There is a certain mode of writing positively about aging, with the intent of opposing ageism, in which the author pretends that aging isn't a harmful process of decline in health and capabilities. It seems to me that the best practical solution for ageism is to build the medical technologies that enable older people to be just as physically and mentally capable as younger people. I'm not sure that anything else is likely to work, given the length of time over which all of the other forms of attempt have been made. While it is worthy goal to convince people that is inhumane to reject and persecute others simply because they are less capable, that undesirable aspect of human nature has persisted since prehistory, despite the best efforts of better individuals than you or I. Using technology to change the nature of the human condition seems more likely to succeed than any amount of persuasion and philosophy.
A report by the Royal Society For Public Health, "That Age Old Question," endeavors to expose ageism and help end discrimination against older people. While it does make a handful of valid points, however, it seems to suggest that sweeping the true nature of aging under the rug will help to end ageism. Everything in the report revolves around attitudes towards aging and how the authors think that these should change in order to eliminate age-related discrimination. There is no mention of aging as the chronic, progressive process of deterioration found in the scientific literature; there is not a word about medical research with the potential to prevent age-related diseases, nor is the importance of intervening on the root causes of aging to prevent diseases, and indirectly, ageism, even hinted at.
Quite frankly, if you were an alien who had never heard of aging before and you read this report, you'd likely get the impression that the ill health of humans in old age is just a myth fueled by stereotypes and negative perception of the phenomenon. The poor mental and physical health of old age are described as being merely "negative stereotypes" very early on in the report's foreword, yet later sections of the report suggest bringing together nursing homes and youth clubs to better integrate generations; however, if nursing homes for the elderly exist, age-related ill health is obviously not merely a stereotype.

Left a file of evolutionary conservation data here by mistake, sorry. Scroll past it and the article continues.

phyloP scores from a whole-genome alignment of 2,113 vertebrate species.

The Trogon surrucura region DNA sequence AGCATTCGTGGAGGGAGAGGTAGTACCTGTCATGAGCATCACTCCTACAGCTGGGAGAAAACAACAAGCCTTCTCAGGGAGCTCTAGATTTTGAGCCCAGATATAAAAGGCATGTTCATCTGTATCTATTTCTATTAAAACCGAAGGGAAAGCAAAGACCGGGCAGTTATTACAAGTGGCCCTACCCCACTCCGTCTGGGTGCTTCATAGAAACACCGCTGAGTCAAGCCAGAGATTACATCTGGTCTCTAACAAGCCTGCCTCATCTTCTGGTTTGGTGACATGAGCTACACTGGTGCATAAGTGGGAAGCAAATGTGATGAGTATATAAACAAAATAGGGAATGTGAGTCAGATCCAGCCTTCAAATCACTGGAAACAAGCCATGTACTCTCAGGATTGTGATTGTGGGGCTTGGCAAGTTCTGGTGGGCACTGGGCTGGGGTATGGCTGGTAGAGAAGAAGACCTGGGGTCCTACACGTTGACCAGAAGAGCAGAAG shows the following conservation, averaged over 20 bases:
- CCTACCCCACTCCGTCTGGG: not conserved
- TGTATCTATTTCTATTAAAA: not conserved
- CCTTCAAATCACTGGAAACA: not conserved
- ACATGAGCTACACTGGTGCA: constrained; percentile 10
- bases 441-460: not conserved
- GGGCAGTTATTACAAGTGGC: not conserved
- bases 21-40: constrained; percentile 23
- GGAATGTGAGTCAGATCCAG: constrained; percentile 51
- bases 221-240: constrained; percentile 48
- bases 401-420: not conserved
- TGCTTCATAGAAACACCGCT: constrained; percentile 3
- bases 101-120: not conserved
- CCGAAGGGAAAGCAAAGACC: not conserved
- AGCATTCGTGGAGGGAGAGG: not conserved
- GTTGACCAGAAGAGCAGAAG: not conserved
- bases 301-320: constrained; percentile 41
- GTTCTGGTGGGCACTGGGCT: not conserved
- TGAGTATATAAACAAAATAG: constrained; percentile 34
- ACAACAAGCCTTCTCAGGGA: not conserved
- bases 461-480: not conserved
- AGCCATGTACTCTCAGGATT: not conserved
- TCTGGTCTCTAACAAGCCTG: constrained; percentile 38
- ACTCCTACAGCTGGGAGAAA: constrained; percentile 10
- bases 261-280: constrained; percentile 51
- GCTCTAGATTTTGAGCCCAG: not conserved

Similarly, while individual elderly people may be able to make meaningful contributions to the economy before age-related disease takes their lives, the economic burden of an aging population is a real problem, not just a stereotype. It is hard to believe that any society would come up with retirement if elderly people's ability to work was mostly comparable to that of younger people; it is similarly hard to believe that governments and economists who worry about the expected surge in the elderly population of the next few decades, and about the consequences that they might have on our pension systems, are worrying about something that originates in prejudice rather than biology - or that they're not worrying at all but didn't go through the trouble of letting the rest of us know.
To be clear, the authors of the report don't openly oppose medical research against aging. Given that no mention of it was made, it's unclear whether they're even aware of the possibility and if they would endorse it or not. Their intent to undo age-based discrimination is genuine, if misguided. Ending ageism is nearly as important as ending aging; for one, if ageism wasn't a thing, rejuvenation advocates wouldn't have to spend time debating people who think that older people living too long would lead to cultural stagnation because of their alleged "old people mentality". However, ageism won't be defeated by sugarcoating aging, which only adds insult to injury.